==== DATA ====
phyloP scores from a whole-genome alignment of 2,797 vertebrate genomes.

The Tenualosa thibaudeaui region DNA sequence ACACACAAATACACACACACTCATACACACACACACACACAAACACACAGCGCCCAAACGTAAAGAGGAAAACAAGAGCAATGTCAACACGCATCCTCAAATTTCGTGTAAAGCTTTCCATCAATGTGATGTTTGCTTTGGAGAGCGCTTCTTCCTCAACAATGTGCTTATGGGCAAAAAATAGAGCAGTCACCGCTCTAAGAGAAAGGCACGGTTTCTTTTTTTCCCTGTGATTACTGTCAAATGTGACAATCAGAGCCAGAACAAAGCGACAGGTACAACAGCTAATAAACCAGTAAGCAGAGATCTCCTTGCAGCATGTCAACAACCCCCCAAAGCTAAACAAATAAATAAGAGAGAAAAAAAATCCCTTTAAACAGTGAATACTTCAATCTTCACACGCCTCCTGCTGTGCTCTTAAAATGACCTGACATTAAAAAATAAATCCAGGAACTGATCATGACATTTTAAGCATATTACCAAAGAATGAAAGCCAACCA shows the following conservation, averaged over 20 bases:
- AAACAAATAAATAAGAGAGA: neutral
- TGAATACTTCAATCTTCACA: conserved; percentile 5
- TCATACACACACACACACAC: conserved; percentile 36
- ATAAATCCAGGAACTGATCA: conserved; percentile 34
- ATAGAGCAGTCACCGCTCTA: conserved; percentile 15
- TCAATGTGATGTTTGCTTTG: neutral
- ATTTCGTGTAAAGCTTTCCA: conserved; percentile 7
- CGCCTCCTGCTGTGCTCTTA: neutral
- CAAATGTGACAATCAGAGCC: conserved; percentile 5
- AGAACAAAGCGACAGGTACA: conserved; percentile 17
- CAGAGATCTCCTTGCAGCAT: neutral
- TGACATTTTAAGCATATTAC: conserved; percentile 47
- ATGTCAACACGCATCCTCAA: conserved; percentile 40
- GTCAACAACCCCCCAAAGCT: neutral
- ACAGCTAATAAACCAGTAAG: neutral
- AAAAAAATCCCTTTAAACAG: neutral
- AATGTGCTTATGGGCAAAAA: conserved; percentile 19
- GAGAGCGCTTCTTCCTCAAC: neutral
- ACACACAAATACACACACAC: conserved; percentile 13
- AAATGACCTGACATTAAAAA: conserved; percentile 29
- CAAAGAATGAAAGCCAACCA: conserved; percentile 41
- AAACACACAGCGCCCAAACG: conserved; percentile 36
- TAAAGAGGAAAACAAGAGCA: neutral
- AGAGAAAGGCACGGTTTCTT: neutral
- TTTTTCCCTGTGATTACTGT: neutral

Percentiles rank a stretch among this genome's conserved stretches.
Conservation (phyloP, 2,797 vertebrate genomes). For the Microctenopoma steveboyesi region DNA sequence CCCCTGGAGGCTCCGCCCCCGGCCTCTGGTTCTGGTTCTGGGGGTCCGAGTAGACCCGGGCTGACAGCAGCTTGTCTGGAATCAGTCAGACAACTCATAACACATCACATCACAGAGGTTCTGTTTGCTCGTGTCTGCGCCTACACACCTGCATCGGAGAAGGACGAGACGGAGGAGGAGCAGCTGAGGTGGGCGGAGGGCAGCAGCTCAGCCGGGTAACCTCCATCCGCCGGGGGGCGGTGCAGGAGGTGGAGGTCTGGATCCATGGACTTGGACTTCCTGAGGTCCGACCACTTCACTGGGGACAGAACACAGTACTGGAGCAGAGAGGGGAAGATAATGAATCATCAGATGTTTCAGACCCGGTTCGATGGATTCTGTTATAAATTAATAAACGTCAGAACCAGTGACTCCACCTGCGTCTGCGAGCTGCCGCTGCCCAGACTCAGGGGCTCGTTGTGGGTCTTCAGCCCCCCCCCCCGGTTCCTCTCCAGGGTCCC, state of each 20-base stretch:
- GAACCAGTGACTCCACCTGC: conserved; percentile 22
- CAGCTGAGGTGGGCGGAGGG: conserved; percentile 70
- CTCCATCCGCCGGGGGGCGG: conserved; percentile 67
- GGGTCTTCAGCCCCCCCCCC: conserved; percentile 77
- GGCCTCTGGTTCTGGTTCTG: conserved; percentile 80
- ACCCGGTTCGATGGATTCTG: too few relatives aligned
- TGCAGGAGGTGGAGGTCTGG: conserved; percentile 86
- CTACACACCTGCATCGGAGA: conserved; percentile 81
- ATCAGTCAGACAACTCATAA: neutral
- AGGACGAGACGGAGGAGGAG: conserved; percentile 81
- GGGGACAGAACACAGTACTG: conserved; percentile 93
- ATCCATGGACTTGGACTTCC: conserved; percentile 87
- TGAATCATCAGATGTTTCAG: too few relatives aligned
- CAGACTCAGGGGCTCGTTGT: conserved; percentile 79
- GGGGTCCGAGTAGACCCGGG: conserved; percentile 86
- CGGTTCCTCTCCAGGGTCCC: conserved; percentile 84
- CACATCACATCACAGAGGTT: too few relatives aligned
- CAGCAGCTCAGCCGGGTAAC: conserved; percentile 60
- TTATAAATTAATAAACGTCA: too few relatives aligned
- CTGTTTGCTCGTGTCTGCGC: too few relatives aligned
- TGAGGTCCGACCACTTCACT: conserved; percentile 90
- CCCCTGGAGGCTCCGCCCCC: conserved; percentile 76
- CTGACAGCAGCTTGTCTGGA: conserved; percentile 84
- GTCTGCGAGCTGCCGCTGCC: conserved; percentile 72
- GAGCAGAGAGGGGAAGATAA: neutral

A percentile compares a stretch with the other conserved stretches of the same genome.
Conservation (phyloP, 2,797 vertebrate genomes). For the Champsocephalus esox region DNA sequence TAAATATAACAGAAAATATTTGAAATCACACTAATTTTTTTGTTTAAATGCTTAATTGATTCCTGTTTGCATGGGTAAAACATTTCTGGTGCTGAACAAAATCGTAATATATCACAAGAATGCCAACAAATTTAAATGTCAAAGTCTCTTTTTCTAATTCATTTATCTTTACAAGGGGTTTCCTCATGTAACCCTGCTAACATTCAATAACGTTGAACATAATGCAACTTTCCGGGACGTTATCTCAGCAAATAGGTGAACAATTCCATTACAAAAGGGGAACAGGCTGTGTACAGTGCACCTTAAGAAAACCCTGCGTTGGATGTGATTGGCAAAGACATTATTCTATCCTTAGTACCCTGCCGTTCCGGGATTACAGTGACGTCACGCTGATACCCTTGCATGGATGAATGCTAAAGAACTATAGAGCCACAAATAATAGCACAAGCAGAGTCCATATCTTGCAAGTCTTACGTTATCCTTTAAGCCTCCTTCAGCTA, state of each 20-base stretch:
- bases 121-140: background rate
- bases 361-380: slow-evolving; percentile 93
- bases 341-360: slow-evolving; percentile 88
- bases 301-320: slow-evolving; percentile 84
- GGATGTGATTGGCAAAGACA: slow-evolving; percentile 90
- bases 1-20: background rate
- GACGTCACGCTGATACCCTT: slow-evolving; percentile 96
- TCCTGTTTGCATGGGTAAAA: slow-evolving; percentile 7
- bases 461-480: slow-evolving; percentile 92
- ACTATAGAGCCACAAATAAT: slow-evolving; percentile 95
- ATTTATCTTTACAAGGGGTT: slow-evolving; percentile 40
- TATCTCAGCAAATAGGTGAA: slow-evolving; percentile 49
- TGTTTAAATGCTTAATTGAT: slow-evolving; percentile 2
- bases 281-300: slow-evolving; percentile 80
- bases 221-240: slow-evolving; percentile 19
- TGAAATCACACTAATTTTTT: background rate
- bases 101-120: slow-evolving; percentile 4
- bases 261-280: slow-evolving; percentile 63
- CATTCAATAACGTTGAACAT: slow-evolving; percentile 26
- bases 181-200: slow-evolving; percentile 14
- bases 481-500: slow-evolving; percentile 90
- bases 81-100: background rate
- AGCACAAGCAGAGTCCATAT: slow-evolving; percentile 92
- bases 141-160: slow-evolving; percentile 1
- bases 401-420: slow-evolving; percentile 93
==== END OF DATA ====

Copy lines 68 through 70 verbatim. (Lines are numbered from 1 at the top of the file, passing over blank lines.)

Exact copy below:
- TATCTCAGCAAATAGGTGAA: slow-evolving; percentile 49
- TGTTTAAATGCTTAATTGAT: slow-evolving; percentile 2
- bases 281-300: slow-evolving; percentile 80